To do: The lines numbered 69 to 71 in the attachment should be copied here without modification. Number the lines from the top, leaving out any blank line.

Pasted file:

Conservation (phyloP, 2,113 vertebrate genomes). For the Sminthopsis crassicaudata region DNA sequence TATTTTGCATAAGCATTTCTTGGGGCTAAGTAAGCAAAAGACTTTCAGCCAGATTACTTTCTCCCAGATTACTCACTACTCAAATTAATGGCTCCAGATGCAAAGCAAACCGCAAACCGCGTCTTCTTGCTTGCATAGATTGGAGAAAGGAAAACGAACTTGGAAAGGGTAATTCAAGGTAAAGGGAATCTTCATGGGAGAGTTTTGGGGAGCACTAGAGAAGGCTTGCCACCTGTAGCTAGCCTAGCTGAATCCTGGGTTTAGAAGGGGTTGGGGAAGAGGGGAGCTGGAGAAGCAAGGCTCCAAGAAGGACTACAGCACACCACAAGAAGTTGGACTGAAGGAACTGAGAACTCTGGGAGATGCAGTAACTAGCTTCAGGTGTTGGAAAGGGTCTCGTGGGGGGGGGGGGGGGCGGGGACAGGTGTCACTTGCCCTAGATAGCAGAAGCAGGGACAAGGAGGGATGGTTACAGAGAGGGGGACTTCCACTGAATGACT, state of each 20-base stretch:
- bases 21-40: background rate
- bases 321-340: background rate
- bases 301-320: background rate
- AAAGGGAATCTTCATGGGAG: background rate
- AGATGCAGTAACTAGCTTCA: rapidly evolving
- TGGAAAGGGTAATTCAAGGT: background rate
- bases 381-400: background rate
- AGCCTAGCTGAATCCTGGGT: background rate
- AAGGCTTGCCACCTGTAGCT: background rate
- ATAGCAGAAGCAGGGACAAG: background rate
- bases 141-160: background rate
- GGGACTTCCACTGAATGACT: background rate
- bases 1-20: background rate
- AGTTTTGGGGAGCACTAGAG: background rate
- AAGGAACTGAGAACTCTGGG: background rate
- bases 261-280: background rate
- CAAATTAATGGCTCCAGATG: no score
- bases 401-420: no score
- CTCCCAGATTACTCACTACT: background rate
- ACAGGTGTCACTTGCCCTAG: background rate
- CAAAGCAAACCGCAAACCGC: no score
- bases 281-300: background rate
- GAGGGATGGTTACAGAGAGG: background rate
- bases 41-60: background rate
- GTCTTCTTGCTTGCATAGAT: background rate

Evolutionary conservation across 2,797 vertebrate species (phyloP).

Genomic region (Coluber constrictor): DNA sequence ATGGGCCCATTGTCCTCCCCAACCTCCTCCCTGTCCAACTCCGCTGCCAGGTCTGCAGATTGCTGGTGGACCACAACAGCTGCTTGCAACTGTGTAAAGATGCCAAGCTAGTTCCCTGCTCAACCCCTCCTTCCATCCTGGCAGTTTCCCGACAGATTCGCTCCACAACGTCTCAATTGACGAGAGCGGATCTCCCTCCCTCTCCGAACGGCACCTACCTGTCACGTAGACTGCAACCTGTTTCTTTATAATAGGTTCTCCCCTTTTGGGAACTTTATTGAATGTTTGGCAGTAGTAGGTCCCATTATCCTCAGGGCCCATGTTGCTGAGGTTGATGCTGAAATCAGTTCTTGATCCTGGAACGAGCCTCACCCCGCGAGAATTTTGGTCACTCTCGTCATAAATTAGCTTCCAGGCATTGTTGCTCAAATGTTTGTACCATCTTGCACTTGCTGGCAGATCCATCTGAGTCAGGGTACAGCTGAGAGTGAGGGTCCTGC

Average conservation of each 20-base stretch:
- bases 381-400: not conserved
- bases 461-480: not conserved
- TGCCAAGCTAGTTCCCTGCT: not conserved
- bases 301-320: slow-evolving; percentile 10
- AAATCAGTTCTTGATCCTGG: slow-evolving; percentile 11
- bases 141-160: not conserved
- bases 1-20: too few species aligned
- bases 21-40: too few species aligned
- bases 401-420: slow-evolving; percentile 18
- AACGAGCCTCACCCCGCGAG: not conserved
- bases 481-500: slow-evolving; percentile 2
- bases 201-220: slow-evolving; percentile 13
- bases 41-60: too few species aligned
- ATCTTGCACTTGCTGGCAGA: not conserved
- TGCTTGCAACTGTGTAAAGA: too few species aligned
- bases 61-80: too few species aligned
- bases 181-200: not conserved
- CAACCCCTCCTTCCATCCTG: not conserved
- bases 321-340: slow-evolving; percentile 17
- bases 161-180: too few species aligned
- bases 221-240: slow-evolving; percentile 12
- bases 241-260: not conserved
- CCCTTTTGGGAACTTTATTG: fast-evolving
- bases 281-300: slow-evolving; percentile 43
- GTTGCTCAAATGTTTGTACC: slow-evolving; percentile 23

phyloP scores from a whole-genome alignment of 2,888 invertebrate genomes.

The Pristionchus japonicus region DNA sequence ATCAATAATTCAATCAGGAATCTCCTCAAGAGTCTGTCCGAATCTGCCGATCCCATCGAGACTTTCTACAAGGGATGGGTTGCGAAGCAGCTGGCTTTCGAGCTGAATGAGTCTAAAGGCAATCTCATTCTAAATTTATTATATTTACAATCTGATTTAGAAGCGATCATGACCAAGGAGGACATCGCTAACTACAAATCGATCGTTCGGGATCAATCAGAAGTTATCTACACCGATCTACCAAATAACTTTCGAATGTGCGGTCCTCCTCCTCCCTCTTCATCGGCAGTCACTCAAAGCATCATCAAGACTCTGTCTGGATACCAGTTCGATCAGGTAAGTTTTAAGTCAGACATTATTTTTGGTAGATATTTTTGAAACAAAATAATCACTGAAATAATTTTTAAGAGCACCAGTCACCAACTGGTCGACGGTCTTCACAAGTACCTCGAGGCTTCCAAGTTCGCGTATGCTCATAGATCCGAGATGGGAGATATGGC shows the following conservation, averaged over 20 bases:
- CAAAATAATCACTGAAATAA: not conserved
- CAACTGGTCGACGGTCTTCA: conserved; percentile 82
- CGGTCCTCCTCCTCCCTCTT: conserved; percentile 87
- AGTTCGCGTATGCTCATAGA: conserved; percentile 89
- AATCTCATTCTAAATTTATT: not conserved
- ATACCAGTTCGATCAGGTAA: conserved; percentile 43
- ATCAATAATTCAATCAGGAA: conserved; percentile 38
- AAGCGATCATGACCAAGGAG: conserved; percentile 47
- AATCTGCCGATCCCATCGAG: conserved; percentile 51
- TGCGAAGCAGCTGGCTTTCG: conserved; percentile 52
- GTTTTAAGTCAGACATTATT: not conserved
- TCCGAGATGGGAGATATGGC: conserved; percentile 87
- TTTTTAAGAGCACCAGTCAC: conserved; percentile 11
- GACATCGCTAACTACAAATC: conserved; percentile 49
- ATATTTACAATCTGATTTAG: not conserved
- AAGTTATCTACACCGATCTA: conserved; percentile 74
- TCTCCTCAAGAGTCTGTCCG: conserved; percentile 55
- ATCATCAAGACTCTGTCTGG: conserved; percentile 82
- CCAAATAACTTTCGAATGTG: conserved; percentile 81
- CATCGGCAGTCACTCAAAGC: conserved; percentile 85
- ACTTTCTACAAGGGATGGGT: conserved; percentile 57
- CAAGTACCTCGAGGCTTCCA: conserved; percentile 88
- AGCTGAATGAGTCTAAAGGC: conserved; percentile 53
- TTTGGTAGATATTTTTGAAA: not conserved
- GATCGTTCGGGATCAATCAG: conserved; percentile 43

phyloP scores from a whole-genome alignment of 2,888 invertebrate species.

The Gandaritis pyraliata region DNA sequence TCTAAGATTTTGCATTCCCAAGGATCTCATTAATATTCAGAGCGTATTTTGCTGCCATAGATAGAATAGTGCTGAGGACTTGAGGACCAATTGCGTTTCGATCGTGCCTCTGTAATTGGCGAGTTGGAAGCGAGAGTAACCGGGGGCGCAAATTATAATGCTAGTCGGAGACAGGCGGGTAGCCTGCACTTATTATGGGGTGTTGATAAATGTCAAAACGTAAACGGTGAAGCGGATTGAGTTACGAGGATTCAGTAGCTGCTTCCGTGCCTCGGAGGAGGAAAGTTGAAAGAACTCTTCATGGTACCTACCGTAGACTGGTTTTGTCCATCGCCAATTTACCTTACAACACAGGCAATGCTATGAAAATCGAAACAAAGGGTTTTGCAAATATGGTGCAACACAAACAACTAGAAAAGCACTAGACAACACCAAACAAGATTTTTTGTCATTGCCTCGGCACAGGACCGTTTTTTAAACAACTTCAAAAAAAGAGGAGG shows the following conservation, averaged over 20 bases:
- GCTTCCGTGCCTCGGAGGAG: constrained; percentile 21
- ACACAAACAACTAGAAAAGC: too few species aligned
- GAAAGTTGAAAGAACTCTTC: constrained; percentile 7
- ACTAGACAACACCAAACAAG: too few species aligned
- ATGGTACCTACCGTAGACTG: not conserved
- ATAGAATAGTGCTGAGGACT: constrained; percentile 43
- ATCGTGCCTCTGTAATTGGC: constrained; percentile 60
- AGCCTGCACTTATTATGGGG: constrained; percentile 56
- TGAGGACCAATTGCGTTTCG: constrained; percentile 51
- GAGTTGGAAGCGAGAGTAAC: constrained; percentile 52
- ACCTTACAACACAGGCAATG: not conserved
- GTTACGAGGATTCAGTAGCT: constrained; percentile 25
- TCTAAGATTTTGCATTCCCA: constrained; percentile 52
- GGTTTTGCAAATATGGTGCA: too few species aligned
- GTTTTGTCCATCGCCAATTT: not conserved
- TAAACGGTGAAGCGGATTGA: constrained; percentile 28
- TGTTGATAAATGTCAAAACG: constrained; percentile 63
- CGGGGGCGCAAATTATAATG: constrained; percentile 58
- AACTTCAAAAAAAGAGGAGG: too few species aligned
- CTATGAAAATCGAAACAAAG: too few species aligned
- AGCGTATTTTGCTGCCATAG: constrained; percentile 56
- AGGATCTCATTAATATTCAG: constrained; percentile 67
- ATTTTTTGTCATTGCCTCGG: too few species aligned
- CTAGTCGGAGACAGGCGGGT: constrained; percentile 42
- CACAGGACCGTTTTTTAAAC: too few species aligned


- TTTTTAAGAGCACCAGTCAC: conserved; percentile 11
- GACATCGCTAACTACAAATC: conserved; percentile 49
- ATATTTACAATCTGATTTAG: not conserved